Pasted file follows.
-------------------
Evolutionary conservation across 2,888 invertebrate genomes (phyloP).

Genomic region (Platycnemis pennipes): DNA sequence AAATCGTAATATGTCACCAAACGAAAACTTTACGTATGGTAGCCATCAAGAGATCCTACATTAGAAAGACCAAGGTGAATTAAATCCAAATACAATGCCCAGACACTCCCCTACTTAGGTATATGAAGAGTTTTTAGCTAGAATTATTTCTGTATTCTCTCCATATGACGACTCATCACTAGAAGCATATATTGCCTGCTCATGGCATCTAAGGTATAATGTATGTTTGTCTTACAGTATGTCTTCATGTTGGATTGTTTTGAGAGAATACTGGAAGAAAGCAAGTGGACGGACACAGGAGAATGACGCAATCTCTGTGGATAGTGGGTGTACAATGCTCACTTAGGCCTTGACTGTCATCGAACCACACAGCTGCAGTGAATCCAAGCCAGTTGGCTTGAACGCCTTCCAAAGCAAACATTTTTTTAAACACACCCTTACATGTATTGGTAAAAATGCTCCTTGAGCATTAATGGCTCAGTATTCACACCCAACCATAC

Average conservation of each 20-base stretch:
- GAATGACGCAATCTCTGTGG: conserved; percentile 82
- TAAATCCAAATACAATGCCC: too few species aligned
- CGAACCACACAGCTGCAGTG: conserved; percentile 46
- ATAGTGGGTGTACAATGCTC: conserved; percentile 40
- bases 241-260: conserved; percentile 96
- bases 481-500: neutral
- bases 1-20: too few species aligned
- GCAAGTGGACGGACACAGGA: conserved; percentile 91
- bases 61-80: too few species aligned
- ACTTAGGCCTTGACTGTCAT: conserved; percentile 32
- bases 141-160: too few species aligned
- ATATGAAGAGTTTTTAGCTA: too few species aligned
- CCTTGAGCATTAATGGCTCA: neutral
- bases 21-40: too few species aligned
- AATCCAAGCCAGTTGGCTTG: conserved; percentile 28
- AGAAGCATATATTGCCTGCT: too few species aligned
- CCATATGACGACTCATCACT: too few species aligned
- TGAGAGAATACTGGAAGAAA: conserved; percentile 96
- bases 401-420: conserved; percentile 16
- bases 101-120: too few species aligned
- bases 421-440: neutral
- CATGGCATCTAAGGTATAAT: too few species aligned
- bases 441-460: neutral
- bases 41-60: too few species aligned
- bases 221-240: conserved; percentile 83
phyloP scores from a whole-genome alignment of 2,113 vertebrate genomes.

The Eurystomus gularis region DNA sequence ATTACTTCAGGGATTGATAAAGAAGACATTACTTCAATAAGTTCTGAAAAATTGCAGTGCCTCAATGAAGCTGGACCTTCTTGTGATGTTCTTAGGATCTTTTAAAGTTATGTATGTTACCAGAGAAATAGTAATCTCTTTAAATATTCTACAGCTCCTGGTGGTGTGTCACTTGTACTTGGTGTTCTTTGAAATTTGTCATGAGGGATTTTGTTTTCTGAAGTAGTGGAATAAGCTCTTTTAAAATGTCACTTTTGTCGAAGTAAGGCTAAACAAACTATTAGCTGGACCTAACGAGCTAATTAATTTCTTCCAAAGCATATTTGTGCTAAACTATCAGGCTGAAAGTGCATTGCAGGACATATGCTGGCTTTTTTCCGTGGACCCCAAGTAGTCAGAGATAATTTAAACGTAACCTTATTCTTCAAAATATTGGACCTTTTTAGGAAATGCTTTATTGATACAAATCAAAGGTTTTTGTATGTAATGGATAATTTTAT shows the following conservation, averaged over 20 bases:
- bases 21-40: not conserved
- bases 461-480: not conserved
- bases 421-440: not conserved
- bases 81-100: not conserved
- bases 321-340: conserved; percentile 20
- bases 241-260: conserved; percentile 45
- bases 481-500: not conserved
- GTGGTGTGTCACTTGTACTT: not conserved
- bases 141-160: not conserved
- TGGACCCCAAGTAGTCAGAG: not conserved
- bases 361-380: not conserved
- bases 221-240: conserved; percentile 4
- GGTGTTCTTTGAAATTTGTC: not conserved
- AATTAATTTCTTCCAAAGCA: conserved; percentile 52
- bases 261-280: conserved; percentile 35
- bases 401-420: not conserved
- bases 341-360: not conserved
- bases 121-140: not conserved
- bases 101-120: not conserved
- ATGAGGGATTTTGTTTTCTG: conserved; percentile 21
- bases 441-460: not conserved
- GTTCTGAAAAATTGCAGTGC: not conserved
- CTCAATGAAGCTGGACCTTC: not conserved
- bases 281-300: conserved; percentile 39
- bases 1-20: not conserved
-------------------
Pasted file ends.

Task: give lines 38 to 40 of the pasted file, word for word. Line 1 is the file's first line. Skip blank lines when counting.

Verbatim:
- GTGGTGTGTCACTTGTACTT: not conserved
- bases 141-160: not conserved
- TGGACCCCAAGTAGTCAGAG: not conserved